oi veh.
  5. Aug 16, 2005 #4


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  6. Aug 16, 2005 #5


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    where is AT&T these days?
  7. Aug 16, 2005 #6
    New Jersey?
  8. Aug 16, 2005 #7


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    You should start using a spam filter. Mozilla Thunderbird which includes a built in baysian spam filter that is great.


    Yes, another plug for mozilla. You can't blame them for coming out with good products.
    Last edited: Aug 16, 2005
  9. Aug 16, 2005 #8
    A related scam is a reality. I know because it happened to me. A couple years ago I got an extra charge on my landline phone bill for $15, with a vague description. I easily noticed the charge because I use a calling card for long distance, so my bill is usually for the same amount each billing cycle. I called Qwest, the provider.

    The rep told me that the charge was from an African company. What company I asked, and how did it get on my bill? I can’t tell you what company, we don’t have that info in our system, we just pass through the charges, she said, but you must have accessed a website that redirected you, she said. What? She explained that if you access particular web sites, they’ll hang up your internet connection and reconnect through the equivalent of a 1-976 (toll) number, except it shows up on the bill without a phone number. The rep’s attitude was that I brought the charge upon myself for browsing the web. My attitude was that it was Qwest’s responsibility to prevent this scam. She told me that Qwest cannot block such charges.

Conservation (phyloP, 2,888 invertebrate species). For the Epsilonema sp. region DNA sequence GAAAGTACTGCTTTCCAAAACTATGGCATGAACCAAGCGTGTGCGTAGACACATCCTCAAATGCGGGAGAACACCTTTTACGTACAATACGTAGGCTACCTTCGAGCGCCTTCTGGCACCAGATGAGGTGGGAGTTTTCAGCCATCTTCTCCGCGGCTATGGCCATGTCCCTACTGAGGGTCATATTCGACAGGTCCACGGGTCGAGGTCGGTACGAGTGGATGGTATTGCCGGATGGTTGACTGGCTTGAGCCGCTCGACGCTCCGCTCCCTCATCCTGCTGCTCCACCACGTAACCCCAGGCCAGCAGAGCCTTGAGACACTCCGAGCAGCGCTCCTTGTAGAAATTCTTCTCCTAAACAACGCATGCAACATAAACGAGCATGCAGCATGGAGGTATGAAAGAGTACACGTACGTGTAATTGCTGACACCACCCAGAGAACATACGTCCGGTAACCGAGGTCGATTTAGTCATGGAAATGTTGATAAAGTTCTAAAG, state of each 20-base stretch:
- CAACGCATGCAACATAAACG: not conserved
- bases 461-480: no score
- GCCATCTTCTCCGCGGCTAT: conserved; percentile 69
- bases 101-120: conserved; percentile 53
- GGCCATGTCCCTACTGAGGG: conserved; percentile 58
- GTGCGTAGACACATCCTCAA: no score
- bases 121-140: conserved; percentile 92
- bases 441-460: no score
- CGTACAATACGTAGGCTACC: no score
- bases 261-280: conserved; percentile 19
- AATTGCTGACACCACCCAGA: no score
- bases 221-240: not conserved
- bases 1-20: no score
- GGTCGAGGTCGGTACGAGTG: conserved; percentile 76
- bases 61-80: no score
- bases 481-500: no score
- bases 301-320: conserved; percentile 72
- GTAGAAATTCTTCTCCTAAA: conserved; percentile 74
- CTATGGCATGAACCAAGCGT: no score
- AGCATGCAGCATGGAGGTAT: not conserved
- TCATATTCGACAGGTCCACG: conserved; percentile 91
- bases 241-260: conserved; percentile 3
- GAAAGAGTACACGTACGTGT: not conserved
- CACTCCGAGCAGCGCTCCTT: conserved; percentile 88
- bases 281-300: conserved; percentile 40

It took several more calls and hours on the phone with Qwest reps to get them to remove the charge from my bill. What worked, I think, was only that they knew I’d keep calling back and it wasn’t worth $15 to them. I sent a mail to my state’s attorney general explaining that Qwest is participating in a scam that can potentially bankrupt people (they get a significant percentage of the charge they "just pass through", so it’s no wonder they think they can’t prevent it). As it stands, I still have a landline phone for internet access, and as far as I know I’m still at risk from the scam.
  10. Aug 16, 2005 #9
    I found a site or two like this aswell. I'm not sure how it worked but my computer warned me that it was switching connections. At the time I thought it was the site asking me if I wanted to do this but it may have actually been my firewall or something warning me.
  11. Aug 17, 2005 #10
  12. Aug 17, 2005 #11


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    Yomamma, there are 3 rules regarding forwarded emails:

    1- Don't open them.
    2- In case you did open one, don't believe anything they say. Make efforts to check up on facts if you havn't already dismised them as crap.
    3- On the off chance that you ignored both one and two, do not waste my time with them. :wink:
  13. Aug 17, 2005 #12
    Thanks! I'll check that out. I've since switched to WinXP (from Win2000) and keep updated with its malicious software removal tool, among the other updates. Maybe that helps too.
  14. Aug 17, 2005 #13
    WinXP also has a built-in firewall. That, by itself, might help. You should also look at AdAware (there is a free version). Most people who use one use both. They protect your system in complementary ways.
    Last edited: Aug 17, 2005
  15. Aug 17, 2005 #14


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    As a little addendum to that...You need to have SP2 installed to get the firewall feature for XP. I had to install that service pack to get it.

    The guys at Lavasoft do great work.